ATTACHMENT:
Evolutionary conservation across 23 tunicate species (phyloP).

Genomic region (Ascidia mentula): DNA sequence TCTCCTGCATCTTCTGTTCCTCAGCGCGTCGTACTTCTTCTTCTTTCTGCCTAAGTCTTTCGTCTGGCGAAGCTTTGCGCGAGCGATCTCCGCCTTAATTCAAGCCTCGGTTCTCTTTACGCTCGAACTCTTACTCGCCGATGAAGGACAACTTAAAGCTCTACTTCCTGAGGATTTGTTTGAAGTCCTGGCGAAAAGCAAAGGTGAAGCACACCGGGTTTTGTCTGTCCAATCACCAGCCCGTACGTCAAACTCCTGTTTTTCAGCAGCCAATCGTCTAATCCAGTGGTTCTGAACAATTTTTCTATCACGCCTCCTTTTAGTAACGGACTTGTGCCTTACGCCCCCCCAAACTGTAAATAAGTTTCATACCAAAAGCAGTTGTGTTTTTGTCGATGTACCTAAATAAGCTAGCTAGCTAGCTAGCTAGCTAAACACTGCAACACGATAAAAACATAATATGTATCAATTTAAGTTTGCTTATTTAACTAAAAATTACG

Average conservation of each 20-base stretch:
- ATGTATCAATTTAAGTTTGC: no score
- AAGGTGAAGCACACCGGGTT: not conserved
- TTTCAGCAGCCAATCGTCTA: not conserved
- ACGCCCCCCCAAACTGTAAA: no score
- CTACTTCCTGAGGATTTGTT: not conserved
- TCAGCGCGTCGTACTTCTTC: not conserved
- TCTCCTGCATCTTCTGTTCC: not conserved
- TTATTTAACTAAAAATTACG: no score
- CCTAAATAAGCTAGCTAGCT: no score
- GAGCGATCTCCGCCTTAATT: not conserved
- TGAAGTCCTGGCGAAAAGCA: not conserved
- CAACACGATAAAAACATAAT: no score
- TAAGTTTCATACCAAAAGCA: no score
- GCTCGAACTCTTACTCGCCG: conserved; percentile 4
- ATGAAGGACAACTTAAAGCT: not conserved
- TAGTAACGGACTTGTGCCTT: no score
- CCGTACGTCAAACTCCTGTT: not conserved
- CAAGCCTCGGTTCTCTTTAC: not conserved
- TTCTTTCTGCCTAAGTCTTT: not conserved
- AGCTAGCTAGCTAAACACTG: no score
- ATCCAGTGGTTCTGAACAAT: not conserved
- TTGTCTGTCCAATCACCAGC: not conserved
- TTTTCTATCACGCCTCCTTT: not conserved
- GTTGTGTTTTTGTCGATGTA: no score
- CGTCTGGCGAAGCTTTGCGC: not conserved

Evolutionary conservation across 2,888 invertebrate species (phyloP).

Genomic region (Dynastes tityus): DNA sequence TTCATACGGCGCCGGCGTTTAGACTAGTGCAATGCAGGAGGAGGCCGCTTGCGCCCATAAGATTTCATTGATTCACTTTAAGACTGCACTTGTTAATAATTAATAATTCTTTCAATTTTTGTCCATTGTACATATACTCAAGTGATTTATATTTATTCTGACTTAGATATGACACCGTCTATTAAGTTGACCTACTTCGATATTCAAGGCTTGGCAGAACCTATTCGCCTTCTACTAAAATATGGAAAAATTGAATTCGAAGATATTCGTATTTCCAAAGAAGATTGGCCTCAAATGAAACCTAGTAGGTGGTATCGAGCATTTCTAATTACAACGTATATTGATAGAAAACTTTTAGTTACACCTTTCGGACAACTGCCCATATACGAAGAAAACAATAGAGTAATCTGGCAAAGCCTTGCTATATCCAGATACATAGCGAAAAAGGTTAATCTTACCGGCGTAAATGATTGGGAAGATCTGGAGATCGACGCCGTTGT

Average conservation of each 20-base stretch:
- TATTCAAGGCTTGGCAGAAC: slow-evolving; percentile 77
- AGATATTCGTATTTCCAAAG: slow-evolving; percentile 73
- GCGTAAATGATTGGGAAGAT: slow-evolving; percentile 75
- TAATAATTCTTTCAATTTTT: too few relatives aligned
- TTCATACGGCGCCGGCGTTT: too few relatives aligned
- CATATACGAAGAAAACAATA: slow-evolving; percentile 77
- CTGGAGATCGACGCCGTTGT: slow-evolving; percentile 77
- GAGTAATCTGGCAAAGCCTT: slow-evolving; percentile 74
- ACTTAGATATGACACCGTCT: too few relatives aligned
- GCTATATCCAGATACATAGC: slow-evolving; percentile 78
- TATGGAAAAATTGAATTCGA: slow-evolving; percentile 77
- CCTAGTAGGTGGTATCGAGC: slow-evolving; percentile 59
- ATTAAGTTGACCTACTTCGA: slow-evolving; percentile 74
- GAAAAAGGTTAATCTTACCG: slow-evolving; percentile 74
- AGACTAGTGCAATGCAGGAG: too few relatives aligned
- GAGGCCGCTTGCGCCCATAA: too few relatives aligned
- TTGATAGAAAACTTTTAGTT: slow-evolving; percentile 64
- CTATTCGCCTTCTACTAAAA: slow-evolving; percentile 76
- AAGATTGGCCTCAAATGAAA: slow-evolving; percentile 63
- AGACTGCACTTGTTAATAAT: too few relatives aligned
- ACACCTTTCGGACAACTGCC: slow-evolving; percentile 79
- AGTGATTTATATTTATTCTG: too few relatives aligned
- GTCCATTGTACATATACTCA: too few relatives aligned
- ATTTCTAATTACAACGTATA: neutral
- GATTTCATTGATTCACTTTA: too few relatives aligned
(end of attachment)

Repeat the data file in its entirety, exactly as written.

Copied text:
Evolutionary conservation across 23 tunicate species (phyloP).

Genomic region (Ascidia mentula): DNA sequence TCTCCTGCATCTTCTGTTCCTCAGCGCGTCGTACTTCTTCTTCTTTCTGCCTAAGTCTTTCGTCTGGCGAAGCTTTGCGCGAGCGATCTCCGCCTTAATTCAAGCCTCGGTTCTCTTTACGCTCGAACTCTTACTCGCCGATGAAGGACAACTTAAAGCTCTACTTCCTGAGGATTTGTTTGAAGTCCTGGCGAAAAGCAAAGGTGAAGCACACCGGGTTTTGTCTGTCCAATCACCAGCCCGTACGTCAAACTCCTGTTTTTCAGCAGCCAATCGTCTAATCCAGTGGTTCTGAACAATTTTTCTATCACGCCTCCTTTTAGTAACGGACTTGTGCCTTACGCCCCCCCAAACTGTAAATAAGTTTCATACCAAAAGCAGTTGTGTTTTTGTCGATGTACCTAAATAAGCTAGCTAGCTAGCTAGCTAGCTAAACACTGCAACACGATAAAAACATAATATGTATCAATTTAAGTTTGCTTATTTAACTAAAAATTACG

Average conservation of each 20-base stretch:
- ATGTATCAATTTAAGTTTGC: no score
- AAGGTGAAGCACACCGGGTT: not conserved
- TTTCAGCAGCCAATCGTCTA: not conserved
- ACGCCCCCCCAAACTGTAAA: no score
- CTACTTCCTGAGGATTTGTT: not conserved
- TCAGCGCGTCGTACTTCTTC: not conserved
- TCTCCTGCATCTTCTGTTCC: not conserved
- TTATTTAACTAAAAATTACG: no score
- CCTAAATAAGCTAGCTAGCT: no score
- GAGCGATCTCCGCCTTAATT: not conserved
- TGAAGTCCTGGCGAAAAGCA: not conserved
- CAACACGATAAAAACATAAT: no score
- TAAGTTTCATACCAAAAGCA: no score
- GCTCGAACTCTTACTCGCCG: conserved; percentile 4
- ATGAAGGACAACTTAAAGCT: not conserved
- TAGTAACGGACTTGTGCCTT: no score
- CCGTACGTCAAACTCCTGTT: not conserved
- CAAGCCTCGGTTCTCTTTAC: not conserved
- TTCTTTCTGCCTAAGTCTTT: not conserved
- AGCTAGCTAGCTAAACACTG: no score
- ATCCAGTGGTTCTGAACAAT: not conserved
- TTGTCTGTCCAATCACCAGC: not conserved
- TTTTCTATCACGCCTCCTTT: not conserved
- GTTGTGTTTTTGTCGATGTA: no score
- CGTCTGGCGAAGCTTTGCGC: not conserved

Evolutionary conservation across 2,888 invertebrate species (phyloP).

Genomic region (Dynastes tityus): DNA sequence TTCATACGGCGCCGGCGTTTAGACTAGTGCAATGCAGGAGGAGGCCGCTTGCGCCCATAAGATTTCATTGATTCACTTTAAGACTGCACTTGTTAATAATTAATAATTCTTTCAATTTTTGTCCATTGTACATATACTCAAGTGATTTATATTTATTCTGACTTAGATATGACACCGTCTATTAAGTTGACCTACTTCGATATTCAAGGCTTGGCAGAACCTATTCGCCTTCTACTAAAATATGGAAAAATTGAATTCGAAGATATTCGTATTTCCAAAGAAGATTGGCCTCAAATGAAACCTAGTAGGTGGTATCGAGCATTTCTAATTACAACGTATATTGATAGAAAACTTTTAGTTACACCTTTCGGACAACTGCCCATATACGAAGAAAACAATAGAGTAATCTGGCAAAGCCTTGCTATATCCAGATACATAGCGAAAAAGGTTAATCTTACCGGCGTAAATGATTGGGAAGATCTGGAGATCGACGCCGTTGT

Average conservation of each 20-base stretch:
- TATTCAAGGCTTGGCAGAAC: slow-evolving; percentile 77
- AGATATTCGTATTTCCAAAG: slow-evolving; percentile 73
- GCGTAAATGATTGGGAAGAT: slow-evolving; percentile 75
- TAATAATTCTTTCAATTTTT: too few relatives aligned
- TTCATACGGCGCCGGCGTTT: too few relatives aligned
- CATATACGAAGAAAACAATA: slow-evolving; percentile 77
- CTGGAGATCGACGCCGTTGT: slow-evolving; percentile 77
- GAGTAATCTGGCAAAGCCTT: slow-evolving; percentile 74
- ACTTAGATATGACACCGTCT: too few relatives aligned
- GCTATATCCAGATACATAGC: slow-evolving; percentile 78
- TATGGAAAAATTGAATTCGA: slow-evolving; percentile 77
- CCTAGTAGGTGGTATCGAGC: slow-evolving; percentile 59
- ATTAAGTTGACCTACTTCGA: slow-evolving; percentile 74
- GAAAAAGGTTAATCTTACCG: slow-evolving; percentile 74
- AGACTAGTGCAATGCAGGAG: too few relatives aligned
- GAGGCCGCTTGCGCCCATAA: too few relatives aligned
- TTGATAGAAAACTTTTAGTT: slow-evolving; percentile 64
- CTATTCGCCTTCTACTAAAA: slow-evolving; percentile 76
- AAGATTGGCCTCAAATGAAA: slow-evolving; percentile 63
- AGACTGCACTTGTTAATAAT: too few relatives aligned
- ACACCTTTCGGACAACTGCC: slow-evolving; percentile 79
- AGTGATTTATATTTATTCTG: too few relatives aligned
- GTCCATTGTACATATACTCA: too few relatives aligned
- ATTTCTAATTACAACGTATA: neutral
- GATTTCATTGATTCACTTTA: too few relatives aligned